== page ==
The Loudoun County Board of Supervisors decided this week to prohibit residential development in a 5,000- to 6,000-acre area northwest of Dulles International Airport because of the level of airport noise projected for the area.

The plan concurs with acceptable noise levels in residential areas recommended by the Federal Aviation Administration, the Department of Housing and Urban Development and the Environmental Protection Agency, the staff report said. The plan will be in effect for five years, according to county officials.

County staff computed the noise patterns on a Loudness Day Night (LDN) index that measured noise at the airport on a daily basis for one year and dividing that figure by 365. They called the resulting maximum allowable noise level LDN 65.

The measured noise includes sharp or abrupt sound, ongoing or chronic sounds and periods of relative silence. Night noise received double weight in the calculations, according to county planner Richard Calderon. Noise from private and corporate planes was included in the computations.

Under the new plan the county generally will not approve residential development within range of the LDN 65 noise, Calderon said. Some affected areas are parts of Sterling, Sterling Park and Broad Run Park, some land that borders the Potomac River.

The board defeated a motion by Dulles Supervisor Ann Kavanagh that would have widened the affected area by lowering the allowed noise level to LDN 60. Kavanagh said she had hoped to outline a 50-year plan because noise levels will increase as use of the airport grows.

According to Henry Mahns, Metropolitan Washington Airports planner, Dulles Airport has three runways in operation with 60,000 commercial airplanes arriving and leaving annually. That number is expected to increase to 155,000 by the year 2000. Dulles has an ultimate capacity of five runways and 430,000 annual commercial air carrier operations, Mahns said.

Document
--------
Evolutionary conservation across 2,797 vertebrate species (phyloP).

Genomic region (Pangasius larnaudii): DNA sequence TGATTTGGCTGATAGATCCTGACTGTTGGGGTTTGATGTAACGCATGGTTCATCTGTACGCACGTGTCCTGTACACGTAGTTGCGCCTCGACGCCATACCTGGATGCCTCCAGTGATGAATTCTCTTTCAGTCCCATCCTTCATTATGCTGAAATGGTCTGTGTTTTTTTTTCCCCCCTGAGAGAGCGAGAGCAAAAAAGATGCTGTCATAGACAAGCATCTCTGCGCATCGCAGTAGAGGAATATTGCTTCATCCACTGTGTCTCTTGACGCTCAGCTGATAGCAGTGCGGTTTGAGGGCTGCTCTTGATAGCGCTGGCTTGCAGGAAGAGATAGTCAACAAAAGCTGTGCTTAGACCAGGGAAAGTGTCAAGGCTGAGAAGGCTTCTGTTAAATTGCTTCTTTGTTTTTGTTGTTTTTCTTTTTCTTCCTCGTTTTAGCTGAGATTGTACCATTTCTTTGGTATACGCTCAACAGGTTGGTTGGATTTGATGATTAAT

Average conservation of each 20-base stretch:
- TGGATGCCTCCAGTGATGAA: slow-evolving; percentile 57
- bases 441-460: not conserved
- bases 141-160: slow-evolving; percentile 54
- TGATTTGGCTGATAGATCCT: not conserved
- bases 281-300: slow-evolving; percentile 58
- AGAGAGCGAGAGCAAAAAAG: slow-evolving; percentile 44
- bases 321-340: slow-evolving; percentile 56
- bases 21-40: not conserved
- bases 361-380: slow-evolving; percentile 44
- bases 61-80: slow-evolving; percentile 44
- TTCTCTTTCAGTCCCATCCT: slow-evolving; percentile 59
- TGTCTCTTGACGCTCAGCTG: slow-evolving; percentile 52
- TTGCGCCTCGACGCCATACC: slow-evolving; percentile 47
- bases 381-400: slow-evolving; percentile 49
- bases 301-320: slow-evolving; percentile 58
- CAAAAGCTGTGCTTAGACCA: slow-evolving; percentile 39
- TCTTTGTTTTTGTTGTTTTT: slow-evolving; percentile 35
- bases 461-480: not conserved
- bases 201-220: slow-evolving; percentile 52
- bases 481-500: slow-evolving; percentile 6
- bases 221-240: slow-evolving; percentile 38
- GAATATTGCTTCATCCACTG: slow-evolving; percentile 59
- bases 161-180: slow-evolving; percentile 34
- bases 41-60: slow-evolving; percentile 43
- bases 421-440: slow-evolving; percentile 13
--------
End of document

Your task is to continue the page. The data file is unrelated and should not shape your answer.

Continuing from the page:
The vote was part of the county's Dulles North Area Management Plan, which covers the 34-square-mile area northwest of the airport. Supervisors agreed on the first portion of the plan Oct. 7 when they approved a motion to allow a housing density range from 1.6 units per acre to 4.0 units per acre in some areas.

In another action, the board established an ad hoc committee to study state and county policy on drunk driving. The move came at the request of a 20-member citizens group formed after Leesburg resident Shane Williams, 16, was killed in an alcohol-related accident July 13, 1984.

According to a county staff report, there have been five known alcohol-related highway deaths in Loudoun County this year.

The new committee will seek tougher drunk-driving laws from the General Assembly, according to Kay Williams, president of the Shane Williams Committee named for her son. The group's recommendations to the new committee will include a request to lower the Blood Alcohol Content (BAC), which determines whether someone is legally drunk, from .15 percent to .10 percent.

The supervisors appropriated $2,500 for the ad hoc committee, which they said should include one member of the board, one member of the Shane Williams Committee and one member to be appointed by the board from each of the county's eight districts.

Williams said that her committee presented a petition to the board signed by more than 1,000 people who indicated they would like to see tougher drunk-driving laws in Virginia.

The board also appropriated $20,000 from the county's emergency contingency fund to be used in a stepped up chemical spray program designed to control the rapid proliferation of gypsy moths in Loudoun County.